Title: Improving the function of liver grafts exposed to warm ischemia by the leuven drug protocol: Exploring the molecular basis by microarray
Authors: Vekemans, Katrien ×
Monbaliu, Diethard
Balligand, Erika
Heedfeld, Veerle
Jochmans, Ina
Pirenne, Jacques
van Pelt, Jos #
Issue Date: 2012
Publisher: Wiley & Sons
Series Title: Liver Transplantation vol:18 issue:2 pages:206-218
Article number: 10.1002/lt.22446
Abstract: BACKGROUND DATA: Livers that have been exposed to a period of warm ischemia (WI) prior to transplantation (Tx) have an increased risk of primary non function (PNF), graft dysfunction and ischemic type biliary strictures all associated with Ischemia Reperfusion Injury (IRI). Our multifactorial biological modulation approach (Leuven Drug Protocol [LDP]) has been shown to eliminate PNF, improve liver function, reduce bile salt toxicity and increase recipient survival after transplantation of WI/IRI-damaged porcine livers. AIM: The identification of the molecular mechanisms responsible for the hepatoprotective effect of the LDP. METHODS: Porcine livers were exposed to 45' WI, cold stored (4hrs), transplanted and either modulated (LDP-group, n = 3) or not (controls, n = 4). In the LDP-group, donor livers were flushed with streptokinase and epoprostenol prior to cold perfusion; recipients received IV glycine, α1-acid-glycoprotein, MAPKinase-inhibitor FR167653, α-tocopherol, glutathione and apotransferrine upon graft reperfusion. Liver samples were taken before WI and 1 hour after reperfusion. Gene expression was determined by microarray and molecular pathways and key regulatory genes were identified. RESULTS: The number of differentially expressed genes between baseline and 1 hr after reperfusion was 686 in the LDP-group and 325 in controls. The extra genes in the LDP group belonged predominantly to molecular pathways related to cytokine activity, apoptosis and cell proliferation. We identified 7 genes (IL6, IL8, JUN, MMP1, PTGS2/COX2, SERPINE1 and STAT3) that were suppressed in the LDP group. These genes could be linked - in part - to the drugs administered. New potential drugs targets were identified based on (i) genes induced in the control group but left unaffected in the LDP group and (ii) by predicted interactions according to literature. CONCLUSIONS: The Leuven Drug Protocol primarily results in the suppression of inflammation regulating genes in IRI. Furthermore, the microarray technique helped to identify additional gene targets. Liver Transpl, 2011. © 2011 AASLD.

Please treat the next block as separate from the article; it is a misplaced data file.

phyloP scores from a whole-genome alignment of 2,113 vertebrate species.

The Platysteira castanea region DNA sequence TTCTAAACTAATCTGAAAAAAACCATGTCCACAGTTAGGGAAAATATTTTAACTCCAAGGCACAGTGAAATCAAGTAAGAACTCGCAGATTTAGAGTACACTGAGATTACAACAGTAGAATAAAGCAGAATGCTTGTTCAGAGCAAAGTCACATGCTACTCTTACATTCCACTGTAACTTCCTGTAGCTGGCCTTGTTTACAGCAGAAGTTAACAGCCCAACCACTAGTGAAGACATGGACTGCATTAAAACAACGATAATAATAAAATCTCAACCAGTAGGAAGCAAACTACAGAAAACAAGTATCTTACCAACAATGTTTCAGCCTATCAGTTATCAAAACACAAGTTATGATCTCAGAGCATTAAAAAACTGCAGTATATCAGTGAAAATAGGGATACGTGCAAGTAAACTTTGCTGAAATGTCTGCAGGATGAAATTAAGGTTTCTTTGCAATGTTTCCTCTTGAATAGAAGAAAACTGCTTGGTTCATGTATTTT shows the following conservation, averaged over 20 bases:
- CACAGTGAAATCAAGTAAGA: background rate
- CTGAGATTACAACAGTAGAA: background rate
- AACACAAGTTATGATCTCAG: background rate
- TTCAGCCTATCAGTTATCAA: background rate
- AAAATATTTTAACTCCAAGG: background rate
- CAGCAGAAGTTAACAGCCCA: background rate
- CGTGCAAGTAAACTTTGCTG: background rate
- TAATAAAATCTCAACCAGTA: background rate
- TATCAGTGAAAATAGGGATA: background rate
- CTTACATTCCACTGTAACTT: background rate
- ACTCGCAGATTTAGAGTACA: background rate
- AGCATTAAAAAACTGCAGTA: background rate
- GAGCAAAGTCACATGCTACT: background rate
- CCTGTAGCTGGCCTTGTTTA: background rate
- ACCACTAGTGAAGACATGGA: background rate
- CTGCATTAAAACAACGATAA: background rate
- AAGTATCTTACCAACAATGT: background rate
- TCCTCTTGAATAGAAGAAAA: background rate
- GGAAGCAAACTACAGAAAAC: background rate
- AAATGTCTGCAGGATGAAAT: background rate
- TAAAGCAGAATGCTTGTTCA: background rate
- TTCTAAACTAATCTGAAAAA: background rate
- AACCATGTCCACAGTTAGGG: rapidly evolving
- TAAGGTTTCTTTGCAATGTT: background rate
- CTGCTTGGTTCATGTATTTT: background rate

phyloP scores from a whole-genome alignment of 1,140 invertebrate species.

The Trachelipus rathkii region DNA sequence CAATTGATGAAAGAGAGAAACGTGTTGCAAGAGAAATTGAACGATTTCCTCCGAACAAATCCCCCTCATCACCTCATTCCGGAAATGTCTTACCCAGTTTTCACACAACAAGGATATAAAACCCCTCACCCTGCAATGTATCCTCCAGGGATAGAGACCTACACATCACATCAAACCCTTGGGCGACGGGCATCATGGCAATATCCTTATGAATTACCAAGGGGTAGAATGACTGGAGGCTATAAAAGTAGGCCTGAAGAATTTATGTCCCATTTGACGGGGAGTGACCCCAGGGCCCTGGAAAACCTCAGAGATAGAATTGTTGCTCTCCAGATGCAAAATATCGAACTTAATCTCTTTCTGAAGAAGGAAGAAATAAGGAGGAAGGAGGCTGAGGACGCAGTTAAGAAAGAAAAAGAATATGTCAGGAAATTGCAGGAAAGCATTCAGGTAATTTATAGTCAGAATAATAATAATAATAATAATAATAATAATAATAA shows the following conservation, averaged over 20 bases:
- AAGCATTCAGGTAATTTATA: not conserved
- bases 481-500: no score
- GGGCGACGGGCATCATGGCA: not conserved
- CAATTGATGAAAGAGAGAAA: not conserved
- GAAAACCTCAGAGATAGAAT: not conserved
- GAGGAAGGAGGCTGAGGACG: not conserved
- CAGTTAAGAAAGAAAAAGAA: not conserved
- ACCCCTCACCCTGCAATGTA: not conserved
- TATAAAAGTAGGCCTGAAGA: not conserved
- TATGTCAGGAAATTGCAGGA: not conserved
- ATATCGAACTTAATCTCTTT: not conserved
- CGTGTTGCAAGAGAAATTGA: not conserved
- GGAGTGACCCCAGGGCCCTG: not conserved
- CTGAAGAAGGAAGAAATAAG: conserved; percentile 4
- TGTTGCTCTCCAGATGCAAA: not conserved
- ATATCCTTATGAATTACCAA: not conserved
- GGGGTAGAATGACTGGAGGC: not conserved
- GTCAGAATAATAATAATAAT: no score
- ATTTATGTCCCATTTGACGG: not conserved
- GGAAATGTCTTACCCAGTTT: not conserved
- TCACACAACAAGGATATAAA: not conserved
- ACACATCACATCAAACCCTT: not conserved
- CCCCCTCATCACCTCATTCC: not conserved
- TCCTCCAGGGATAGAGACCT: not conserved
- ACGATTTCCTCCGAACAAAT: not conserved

ISSN: 1527-6465
Publication status: published
KU Leuven publication type: IT
Appears in Collections:Laboratory of Abdominal Transplantation
Laboratory of Nephrology
Department of Health and Technology - UC Leuven
× corresponding author
# (joint) last author

Files in This Item:

There are no files associated with this item.

Request a copy


All items in Lirias are protected by copyright, with all rights reserved.

© Web of science